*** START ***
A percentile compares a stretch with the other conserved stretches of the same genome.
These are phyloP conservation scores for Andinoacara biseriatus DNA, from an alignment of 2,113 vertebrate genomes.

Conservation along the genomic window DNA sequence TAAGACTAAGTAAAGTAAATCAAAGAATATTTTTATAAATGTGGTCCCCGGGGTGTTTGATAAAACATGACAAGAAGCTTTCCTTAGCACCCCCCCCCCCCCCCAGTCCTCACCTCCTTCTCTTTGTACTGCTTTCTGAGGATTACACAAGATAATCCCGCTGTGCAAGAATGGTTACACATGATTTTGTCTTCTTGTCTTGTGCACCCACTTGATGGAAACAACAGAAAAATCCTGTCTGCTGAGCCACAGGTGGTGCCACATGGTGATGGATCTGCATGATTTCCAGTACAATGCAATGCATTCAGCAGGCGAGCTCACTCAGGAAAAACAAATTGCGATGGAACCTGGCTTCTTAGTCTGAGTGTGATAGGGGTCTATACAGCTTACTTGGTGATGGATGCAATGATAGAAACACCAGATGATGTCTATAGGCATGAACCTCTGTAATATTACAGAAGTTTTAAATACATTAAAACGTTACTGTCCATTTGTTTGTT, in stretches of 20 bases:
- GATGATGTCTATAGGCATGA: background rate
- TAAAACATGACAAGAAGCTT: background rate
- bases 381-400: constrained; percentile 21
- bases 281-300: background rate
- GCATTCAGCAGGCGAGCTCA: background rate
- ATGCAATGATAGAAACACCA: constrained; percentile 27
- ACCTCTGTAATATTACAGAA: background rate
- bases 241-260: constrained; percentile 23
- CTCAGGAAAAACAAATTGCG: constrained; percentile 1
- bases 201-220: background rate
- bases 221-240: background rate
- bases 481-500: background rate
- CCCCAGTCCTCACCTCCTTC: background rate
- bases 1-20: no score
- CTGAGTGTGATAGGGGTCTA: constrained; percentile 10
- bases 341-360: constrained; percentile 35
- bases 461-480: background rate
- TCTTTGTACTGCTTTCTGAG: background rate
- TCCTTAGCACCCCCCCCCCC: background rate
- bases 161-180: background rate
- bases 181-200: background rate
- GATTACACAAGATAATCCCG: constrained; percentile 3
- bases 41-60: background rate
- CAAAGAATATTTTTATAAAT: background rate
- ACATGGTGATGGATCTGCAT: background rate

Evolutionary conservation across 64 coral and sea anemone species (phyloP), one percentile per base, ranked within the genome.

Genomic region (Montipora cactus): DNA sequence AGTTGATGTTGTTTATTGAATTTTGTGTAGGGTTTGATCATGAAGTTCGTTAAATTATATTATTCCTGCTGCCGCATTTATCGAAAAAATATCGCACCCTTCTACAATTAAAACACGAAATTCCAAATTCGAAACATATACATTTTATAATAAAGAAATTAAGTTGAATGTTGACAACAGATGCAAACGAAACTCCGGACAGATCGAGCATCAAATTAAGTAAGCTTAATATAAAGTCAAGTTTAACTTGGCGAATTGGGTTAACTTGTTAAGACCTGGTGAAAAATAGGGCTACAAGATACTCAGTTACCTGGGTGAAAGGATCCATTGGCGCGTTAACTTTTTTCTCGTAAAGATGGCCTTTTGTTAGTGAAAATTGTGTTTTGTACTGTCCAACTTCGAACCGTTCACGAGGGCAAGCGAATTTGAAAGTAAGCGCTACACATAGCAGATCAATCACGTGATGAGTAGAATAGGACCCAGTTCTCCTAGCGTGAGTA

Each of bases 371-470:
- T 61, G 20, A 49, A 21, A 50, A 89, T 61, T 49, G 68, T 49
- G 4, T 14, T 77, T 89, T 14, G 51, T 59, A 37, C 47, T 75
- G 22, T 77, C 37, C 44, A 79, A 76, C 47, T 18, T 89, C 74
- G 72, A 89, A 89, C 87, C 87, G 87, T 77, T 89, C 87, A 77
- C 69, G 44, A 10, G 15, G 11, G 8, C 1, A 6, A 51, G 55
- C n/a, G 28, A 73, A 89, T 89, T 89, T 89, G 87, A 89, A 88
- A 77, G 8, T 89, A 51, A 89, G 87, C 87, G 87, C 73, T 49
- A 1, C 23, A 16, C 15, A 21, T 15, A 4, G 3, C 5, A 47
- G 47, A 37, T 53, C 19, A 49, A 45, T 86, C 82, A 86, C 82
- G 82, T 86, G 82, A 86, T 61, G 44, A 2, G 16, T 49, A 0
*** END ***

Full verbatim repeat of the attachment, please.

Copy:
A percentile compares a stretch with the other conserved stretches of the same genome.
These are phyloP conservation scores for Andinoacara biseriatus DNA, from an alignment of 2,113 vertebrate genomes.

Conservation along the genomic window DNA sequence TAAGACTAAGTAAAGTAAATCAAAGAATATTTTTATAAATGTGGTCCCCGGGGTGTTTGATAAAACATGACAAGAAGCTTTCCTTAGCACCCCCCCCCCCCCCCAGTCCTCACCTCCTTCTCTTTGTACTGCTTTCTGAGGATTACACAAGATAATCCCGCTGTGCAAGAATGGTTACACATGATTTTGTCTTCTTGTCTTGTGCACCCACTTGATGGAAACAACAGAAAAATCCTGTCTGCTGAGCCACAGGTGGTGCCACATGGTGATGGATCTGCATGATTTCCAGTACAATGCAATGCATTCAGCAGGCGAGCTCACTCAGGAAAAACAAATTGCGATGGAACCTGGCTTCTTAGTCTGAGTGTGATAGGGGTCTATACAGCTTACTTGGTGATGGATGCAATGATAGAAACACCAGATGATGTCTATAGGCATGAACCTCTGTAATATTACAGAAGTTTTAAATACATTAAAACGTTACTGTCCATTTGTTTGTT, in stretches of 20 bases:
- GATGATGTCTATAGGCATGA: background rate
- TAAAACATGACAAGAAGCTT: background rate
- bases 381-400: constrained; percentile 21
- bases 281-300: background rate
- GCATTCAGCAGGCGAGCTCA: background rate
- ATGCAATGATAGAAACACCA: constrained; percentile 27
- ACCTCTGTAATATTACAGAA: background rate
- bases 241-260: constrained; percentile 23
- CTCAGGAAAAACAAATTGCG: constrained; percentile 1
- bases 201-220: background rate
- bases 221-240: background rate
- bases 481-500: background rate
- CCCCAGTCCTCACCTCCTTC: background rate
- bases 1-20: no score
- CTGAGTGTGATAGGGGTCTA: constrained; percentile 10
- bases 341-360: constrained; percentile 35
- bases 461-480: background rate
- TCTTTGTACTGCTTTCTGAG: background rate
- TCCTTAGCACCCCCCCCCCC: background rate
- bases 161-180: background rate
- bases 181-200: background rate
- GATTACACAAGATAATCCCG: constrained; percentile 3
- bases 41-60: background rate
- CAAAGAATATTTTTATAAAT: background rate
- ACATGGTGATGGATCTGCAT: background rate

Evolutionary conservation across 64 coral and sea anemone species (phyloP), one percentile per base, ranked within the genome.

Genomic region (Montipora cactus): DNA sequence AGTTGATGTTGTTTATTGAATTTTGTGTAGGGTTTGATCATGAAGTTCGTTAAATTATATTATTCCTGCTGCCGCATTTATCGAAAAAATATCGCACCCTTCTACAATTAAAACACGAAATTCCAAATTCGAAACATATACATTTTATAATAAAGAAATTAAGTTGAATGTTGACAACAGATGCAAACGAAACTCCGGACAGATCGAGCATCAAATTAAGTAAGCTTAATATAAAGTCAAGTTTAACTTGGCGAATTGGGTTAACTTGTTAAGACCTGGTGAAAAATAGGGCTACAAGATACTCAGTTACCTGGGTGAAAGGATCCATTGGCGCGTTAACTTTTTTCTCGTAAAGATGGCCTTTTGTTAGTGAAAATTGTGTTTTGTACTGTCCAACTTCGAACCGTTCACGAGGGCAAGCGAATTTGAAAGTAAGCGCTACACATAGCAGATCAATCACGTGATGAGTAGAATAGGACCCAGTTCTCCTAGCGTGAGTA

Each of bases 371-470:
- T 61, G 20, A 49, A 21, A 50, A 89, T 61, T 49, G 68, T 49
- G 4, T 14, T 77, T 89, T 14, G 51, T 59, A 37, C 47, T 75
- G 22, T 77, C 37, C 44, A 79, A 76, C 47, T 18, T 89, C 74
- G 72, A 89, A 89, C 87, C 87, G 87, T 77, T 89, C 87, A 77
- C 69, G 44, A 10, G 15, G 11, G 8, C 1, A 6, A 51, G 55
- C n/a, G 28, A 73, A 89, T 89, T 89, T 89, G 87, A 89, A 88
- A 77, G 8, T 89, A 51, A 89, G 87, C 87, G 87, C 73, T 49
- A 1, C 23, A 16, C 15, A 21, T 15, A 4, G 3, C 5, A 47
- G 47, A 37, T 53, C 19, A 49, A 45, T 86, C 82, A 86, C 82
- G 82, T 86, G 82, A 86, T 61, G 44, A 2, G 16, T 49, A 0